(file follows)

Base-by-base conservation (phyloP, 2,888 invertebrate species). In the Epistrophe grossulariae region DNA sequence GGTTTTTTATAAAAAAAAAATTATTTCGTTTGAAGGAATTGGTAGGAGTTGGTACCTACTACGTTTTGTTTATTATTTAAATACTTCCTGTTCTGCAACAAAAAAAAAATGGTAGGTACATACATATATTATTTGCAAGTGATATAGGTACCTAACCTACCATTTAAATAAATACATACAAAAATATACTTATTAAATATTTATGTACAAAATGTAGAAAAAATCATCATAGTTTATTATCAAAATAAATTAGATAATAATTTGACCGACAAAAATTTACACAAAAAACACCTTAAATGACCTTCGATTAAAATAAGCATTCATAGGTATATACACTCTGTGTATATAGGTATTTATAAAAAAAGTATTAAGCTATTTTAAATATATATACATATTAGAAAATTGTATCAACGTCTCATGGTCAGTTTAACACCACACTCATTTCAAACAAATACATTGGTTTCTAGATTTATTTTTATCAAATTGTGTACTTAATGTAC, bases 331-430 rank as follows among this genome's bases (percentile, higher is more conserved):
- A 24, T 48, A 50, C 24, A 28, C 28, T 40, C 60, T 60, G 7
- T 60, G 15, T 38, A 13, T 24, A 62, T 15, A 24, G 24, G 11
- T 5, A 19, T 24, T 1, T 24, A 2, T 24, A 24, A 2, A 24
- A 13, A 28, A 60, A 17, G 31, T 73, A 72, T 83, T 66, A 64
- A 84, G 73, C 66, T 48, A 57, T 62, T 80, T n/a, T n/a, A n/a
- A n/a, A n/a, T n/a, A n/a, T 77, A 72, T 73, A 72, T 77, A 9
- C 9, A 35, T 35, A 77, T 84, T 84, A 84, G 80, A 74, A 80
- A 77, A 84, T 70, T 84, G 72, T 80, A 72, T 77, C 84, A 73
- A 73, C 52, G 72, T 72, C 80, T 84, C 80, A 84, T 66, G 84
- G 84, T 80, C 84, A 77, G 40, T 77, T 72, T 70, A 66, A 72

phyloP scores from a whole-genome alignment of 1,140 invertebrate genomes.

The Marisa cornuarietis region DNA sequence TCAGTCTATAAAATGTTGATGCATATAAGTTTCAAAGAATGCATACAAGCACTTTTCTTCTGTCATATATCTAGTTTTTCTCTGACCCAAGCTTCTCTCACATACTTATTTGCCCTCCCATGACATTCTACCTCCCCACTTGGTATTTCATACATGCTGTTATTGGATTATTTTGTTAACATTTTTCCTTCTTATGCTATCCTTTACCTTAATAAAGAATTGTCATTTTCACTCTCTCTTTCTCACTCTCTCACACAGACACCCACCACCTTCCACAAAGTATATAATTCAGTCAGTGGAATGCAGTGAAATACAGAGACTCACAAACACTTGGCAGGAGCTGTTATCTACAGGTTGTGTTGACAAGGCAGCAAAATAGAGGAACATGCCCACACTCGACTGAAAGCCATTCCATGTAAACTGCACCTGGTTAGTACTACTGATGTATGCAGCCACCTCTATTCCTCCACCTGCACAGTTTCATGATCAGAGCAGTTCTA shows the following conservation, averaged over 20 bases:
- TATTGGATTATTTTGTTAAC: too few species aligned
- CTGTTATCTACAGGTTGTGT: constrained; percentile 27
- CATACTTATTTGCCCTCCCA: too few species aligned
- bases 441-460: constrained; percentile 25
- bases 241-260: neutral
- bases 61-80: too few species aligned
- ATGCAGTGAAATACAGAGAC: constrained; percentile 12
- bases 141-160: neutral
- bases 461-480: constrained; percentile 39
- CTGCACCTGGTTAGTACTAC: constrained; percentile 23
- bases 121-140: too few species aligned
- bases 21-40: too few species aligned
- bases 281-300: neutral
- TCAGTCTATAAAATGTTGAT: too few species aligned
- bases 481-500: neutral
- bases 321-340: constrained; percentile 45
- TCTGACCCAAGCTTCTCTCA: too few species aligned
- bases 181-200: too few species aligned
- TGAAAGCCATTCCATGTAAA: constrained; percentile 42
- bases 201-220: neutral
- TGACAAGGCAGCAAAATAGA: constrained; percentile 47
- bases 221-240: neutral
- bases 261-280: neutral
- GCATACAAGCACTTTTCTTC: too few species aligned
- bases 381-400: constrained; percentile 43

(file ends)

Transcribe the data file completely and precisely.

Base-by-base conservation (phyloP, 2,888 invertebrate species). In the Epistrophe grossulariae region DNA sequence GGTTTTTTATAAAAAAAAAATTATTTCGTTTGAAGGAATTGGTAGGAGTTGGTACCTACTACGTTTTGTTTATTATTTAAATACTTCCTGTTCTGCAACAAAAAAAAAATGGTAGGTACATACATATATTATTTGCAAGTGATATAGGTACCTAACCTACCATTTAAATAAATACATACAAAAATATACTTATTAAATATTTATGTACAAAATGTAGAAAAAATCATCATAGTTTATTATCAAAATAAATTAGATAATAATTTGACCGACAAAAATTTACACAAAAAACACCTTAAATGACCTTCGATTAAAATAAGCATTCATAGGTATATACACTCTGTGTATATAGGTATTTATAAAAAAAGTATTAAGCTATTTTAAATATATATACATATTAGAAAATTGTATCAACGTCTCATGGTCAGTTTAACACCACACTCATTTCAAACAAATACATTGGTTTCTAGATTTATTTTTATCAAATTGTGTACTTAATGTAC, bases 331-430 rank as follows among this genome's bases (percentile, higher is more conserved):
- A 24, T 48, A 50, C 24, A 28, C 28, T 40, C 60, T 60, G 7
- T 60, G 15, T 38, A 13, T 24, A 62, T 15, A 24, G 24, G 11
- T 5, A 19, T 24, T 1, T 24, A 2, T 24, A 24, A 2, A 24
- A 13, A 28, A 60, A 17, G 31, T 73, A 72, T 83, T 66, A 64
- A 84, G 73, C 66, T 48, A 57, T 62, T 80, T n/a, T n/a, A n/a
- A n/a, A n/a, T n/a, A n/a, T 77, A 72, T 73, A 72, T 77, A 9
- C 9, A 35, T 35, A 77, T 84, T 84, A 84, G 80, A 74, A 80
- A 77, A 84, T 70, T 84, G 72, T 80, A 72, T 77, C 84, A 73
- A 73, C 52, G 72, T 72, C 80, T 84, C 80, A 84, T 66, G 84
- G 84, T 80, C 84, A 77, G 40, T 77, T 72, T 70, A 66, A 72

phyloP scores from a whole-genome alignment of 1,140 invertebrate genomes.

The Marisa cornuarietis region DNA sequence TCAGTCTATAAAATGTTGATGCATATAAGTTTCAAAGAATGCATACAAGCACTTTTCTTCTGTCATATATCTAGTTTTTCTCTGACCCAAGCTTCTCTCACATACTTATTTGCCCTCCCATGACATTCTACCTCCCCACTTGGTATTTCATACATGCTGTTATTGGATTATTTTGTTAACATTTTTCCTTCTTATGCTATCCTTTACCTTAATAAAGAATTGTCATTTTCACTCTCTCTTTCTCACTCTCTCACACAGACACCCACCACCTTCCACAAAGTATATAATTCAGTCAGTGGAATGCAGTGAAATACAGAGACTCACAAACACTTGGCAGGAGCTGTTATCTACAGGTTGTGTTGACAAGGCAGCAAAATAGAGGAACATGCCCACACTCGACTGAAAGCCATTCCATGTAAACTGCACCTGGTTAGTACTACTGATGTATGCAGCCACCTCTATTCCTCCACCTGCACAGTTTCATGATCAGAGCAGTTCTA shows the following conservation, averaged over 20 bases:
- TATTGGATTATTTTGTTAAC: too few species aligned
- CTGTTATCTACAGGTTGTGT: constrained; percentile 27
- CATACTTATTTGCCCTCCCA: too few species aligned
- bases 441-460: constrained; percentile 25
- bases 241-260: neutral
- bases 61-80: too few species aligned
- ATGCAGTGAAATACAGAGAC: constrained; percentile 12
- bases 141-160: neutral
- bases 461-480: constrained; percentile 39
- CTGCACCTGGTTAGTACTAC: constrained; percentile 23
- bases 121-140: too few species aligned
- bases 21-40: too few species aligned
- bases 281-300: neutral
- TCAGTCTATAAAATGTTGAT: too few species aligned
- bases 481-500: neutral
- bases 321-340: constrained; percentile 45
- TCTGACCCAAGCTTCTCTCA: too few species aligned
- bases 181-200: too few species aligned
- TGAAAGCCATTCCATGTAAA: constrained; percentile 42
- bases 201-220: neutral
- TGACAAGGCAGCAAAATAGA: constrained; percentile 47
- bases 221-240: neutral
- bases 261-280: neutral
- GCATACAAGCACTTTTCTTC: too few species aligned
- bases 381-400: constrained; percentile 43